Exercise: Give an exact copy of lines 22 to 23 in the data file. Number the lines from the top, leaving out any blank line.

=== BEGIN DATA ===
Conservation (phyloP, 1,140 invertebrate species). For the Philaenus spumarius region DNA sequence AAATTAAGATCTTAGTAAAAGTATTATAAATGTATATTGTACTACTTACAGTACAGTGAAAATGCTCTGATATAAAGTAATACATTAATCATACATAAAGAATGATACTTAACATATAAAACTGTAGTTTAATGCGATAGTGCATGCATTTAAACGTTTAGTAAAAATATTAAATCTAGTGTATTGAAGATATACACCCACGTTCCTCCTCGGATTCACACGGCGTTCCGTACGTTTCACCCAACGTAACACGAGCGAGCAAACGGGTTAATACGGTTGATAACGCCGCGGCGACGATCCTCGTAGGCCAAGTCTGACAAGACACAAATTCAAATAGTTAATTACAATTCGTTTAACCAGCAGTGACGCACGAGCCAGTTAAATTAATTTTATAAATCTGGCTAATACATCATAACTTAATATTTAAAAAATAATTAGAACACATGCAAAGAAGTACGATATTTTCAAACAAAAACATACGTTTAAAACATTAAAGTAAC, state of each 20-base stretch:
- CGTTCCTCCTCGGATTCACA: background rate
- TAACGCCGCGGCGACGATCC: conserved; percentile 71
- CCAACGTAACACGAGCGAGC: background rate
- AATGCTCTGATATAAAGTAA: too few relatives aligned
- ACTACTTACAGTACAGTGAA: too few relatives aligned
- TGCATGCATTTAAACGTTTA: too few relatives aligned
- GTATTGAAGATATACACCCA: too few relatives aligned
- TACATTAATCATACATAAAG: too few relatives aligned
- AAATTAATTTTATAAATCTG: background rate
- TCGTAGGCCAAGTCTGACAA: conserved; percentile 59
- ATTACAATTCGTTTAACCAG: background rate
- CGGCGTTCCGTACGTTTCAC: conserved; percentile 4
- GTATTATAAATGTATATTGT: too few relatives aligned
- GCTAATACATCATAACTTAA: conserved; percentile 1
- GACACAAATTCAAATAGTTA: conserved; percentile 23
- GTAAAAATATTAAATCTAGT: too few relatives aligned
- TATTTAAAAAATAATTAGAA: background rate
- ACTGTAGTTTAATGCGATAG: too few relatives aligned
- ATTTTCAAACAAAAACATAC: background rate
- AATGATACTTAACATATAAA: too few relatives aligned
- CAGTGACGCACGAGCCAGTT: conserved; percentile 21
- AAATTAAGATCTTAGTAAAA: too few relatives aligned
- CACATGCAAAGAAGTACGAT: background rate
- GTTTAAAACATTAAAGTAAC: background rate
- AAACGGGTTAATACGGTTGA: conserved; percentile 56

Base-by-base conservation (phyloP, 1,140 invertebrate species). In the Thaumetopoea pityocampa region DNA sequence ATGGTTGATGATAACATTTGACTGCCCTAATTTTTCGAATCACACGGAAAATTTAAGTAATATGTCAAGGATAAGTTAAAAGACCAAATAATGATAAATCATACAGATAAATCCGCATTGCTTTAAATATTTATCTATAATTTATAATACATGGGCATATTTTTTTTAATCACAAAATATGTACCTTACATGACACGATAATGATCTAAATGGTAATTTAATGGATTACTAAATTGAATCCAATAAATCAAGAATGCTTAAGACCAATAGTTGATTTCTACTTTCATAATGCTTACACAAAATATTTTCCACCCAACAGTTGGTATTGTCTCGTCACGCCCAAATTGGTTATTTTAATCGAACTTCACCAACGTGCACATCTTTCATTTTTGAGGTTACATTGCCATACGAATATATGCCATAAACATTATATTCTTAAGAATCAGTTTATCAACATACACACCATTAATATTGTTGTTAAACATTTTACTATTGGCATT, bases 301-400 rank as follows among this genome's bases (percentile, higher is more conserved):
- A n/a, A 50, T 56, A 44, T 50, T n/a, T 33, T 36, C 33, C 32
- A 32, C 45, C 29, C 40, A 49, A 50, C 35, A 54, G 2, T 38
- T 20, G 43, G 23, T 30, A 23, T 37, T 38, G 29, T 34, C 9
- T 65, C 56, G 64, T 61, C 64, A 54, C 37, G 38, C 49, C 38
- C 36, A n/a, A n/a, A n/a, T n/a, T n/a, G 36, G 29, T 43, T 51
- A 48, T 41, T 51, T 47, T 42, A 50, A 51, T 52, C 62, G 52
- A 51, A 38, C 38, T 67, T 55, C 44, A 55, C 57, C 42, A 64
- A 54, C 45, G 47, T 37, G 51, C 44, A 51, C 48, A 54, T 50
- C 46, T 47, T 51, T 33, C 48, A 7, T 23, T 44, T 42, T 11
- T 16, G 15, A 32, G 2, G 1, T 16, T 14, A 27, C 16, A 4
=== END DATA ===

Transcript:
- CAGTGACGCACGAGCCAGTT: conserved; percentile 21
- AAATTAAGATCTTAGTAAAA: too few relatives aligned